Statement delivered by Deputy Minister of International Relations and Cooperation Hon. Ms Candith Mashego-Dlamini at the Annual High-Level Mainstreaming Panel “A reflection on five years of the United Nations Youth Strategy (Youth 2030): Mapping a blueprint for the next steps.” Geneva, Switzerland, 27 February 2023
In 2018, the 73rd Session of the General Assembly took a bold and timely step with the launch of the UN’s first ever strategy on Youth. The Youth 2030 Strategy recognises the need to work with and for the youth of this world.
Today, the global youth population is estimated at 1.3 billion. This is the largest generation of young people in history.
Developing countries account for the largest proportion of this demographic, with more than 60% of the population on the African Continent being under the age of 25.
Today, young people are confronted with multiple and intersecting challenges which have been exacerbated by the COVID-19 pandemic that has disproportionately affected the youth, and reversed progress made towards the implementation of the 2030 Agenda on Sustainable Development.
As a result, the world is experiencing unprecedented levels of unemployment, poverty, hunger, inequality, racism and discrimination.
Notwithstanding these challenges, young people are important agents of change. In the past five years, we have seen youth-led protests across all regions, fueled by rising unemployment, cost of living, poverty and inequality.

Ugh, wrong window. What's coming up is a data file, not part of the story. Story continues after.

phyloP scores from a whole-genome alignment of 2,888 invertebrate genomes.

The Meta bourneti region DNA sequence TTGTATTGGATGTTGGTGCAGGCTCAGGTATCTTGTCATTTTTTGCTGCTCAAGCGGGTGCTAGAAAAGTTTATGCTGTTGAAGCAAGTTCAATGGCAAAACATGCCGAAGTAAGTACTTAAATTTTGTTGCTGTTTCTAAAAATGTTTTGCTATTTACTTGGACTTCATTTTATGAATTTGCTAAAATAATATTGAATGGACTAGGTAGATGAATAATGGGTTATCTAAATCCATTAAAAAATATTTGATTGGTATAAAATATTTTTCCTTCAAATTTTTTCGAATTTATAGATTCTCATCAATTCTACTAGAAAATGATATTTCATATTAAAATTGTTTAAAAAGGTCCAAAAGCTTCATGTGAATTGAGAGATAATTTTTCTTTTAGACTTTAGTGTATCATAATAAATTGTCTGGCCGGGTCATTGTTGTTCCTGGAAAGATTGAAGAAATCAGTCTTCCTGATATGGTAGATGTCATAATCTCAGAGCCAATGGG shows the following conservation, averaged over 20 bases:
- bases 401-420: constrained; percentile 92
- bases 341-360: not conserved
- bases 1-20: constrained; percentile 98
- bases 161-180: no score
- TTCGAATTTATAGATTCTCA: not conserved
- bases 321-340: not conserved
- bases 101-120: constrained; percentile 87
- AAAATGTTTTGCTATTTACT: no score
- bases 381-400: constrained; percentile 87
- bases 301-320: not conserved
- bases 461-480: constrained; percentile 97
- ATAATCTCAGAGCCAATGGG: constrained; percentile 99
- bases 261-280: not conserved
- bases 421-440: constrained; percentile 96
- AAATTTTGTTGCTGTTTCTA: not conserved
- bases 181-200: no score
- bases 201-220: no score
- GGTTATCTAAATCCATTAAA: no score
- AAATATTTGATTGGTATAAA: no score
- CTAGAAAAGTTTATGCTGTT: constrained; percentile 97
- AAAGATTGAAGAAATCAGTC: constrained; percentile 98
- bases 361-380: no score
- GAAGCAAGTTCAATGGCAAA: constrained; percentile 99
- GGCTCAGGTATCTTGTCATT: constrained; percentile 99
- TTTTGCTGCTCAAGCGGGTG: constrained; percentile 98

In my own country, the youth played a key role in the fight for human dignity, freedom and democracy against the pernicious apartheid government. This culminated in the June 1976 Youth Uprising. It is for this reason that South Africa’s National Youth Policy 2020-2030 which was developed in consultation with young people is, inter alia, underpinned by the principles on non-discrimination, social cohesion, diversity, gender-responsiveness and transparency.
It is therefore important that young people are included in decision-making as well as accorded equal opportunity and representation.
The pandemic has demonstrated that if we seek to build a sustainable, equitable and fair world, we need to ensure that “no one is left behind.” Let us heed the call by the Secretary-General in his Common agenda and “Listen to and work with Youth.”
My question to the panel is:
What efforts can States make to ensure that the voices of the youth are systemically integrated throughout the global system?
I thank you.
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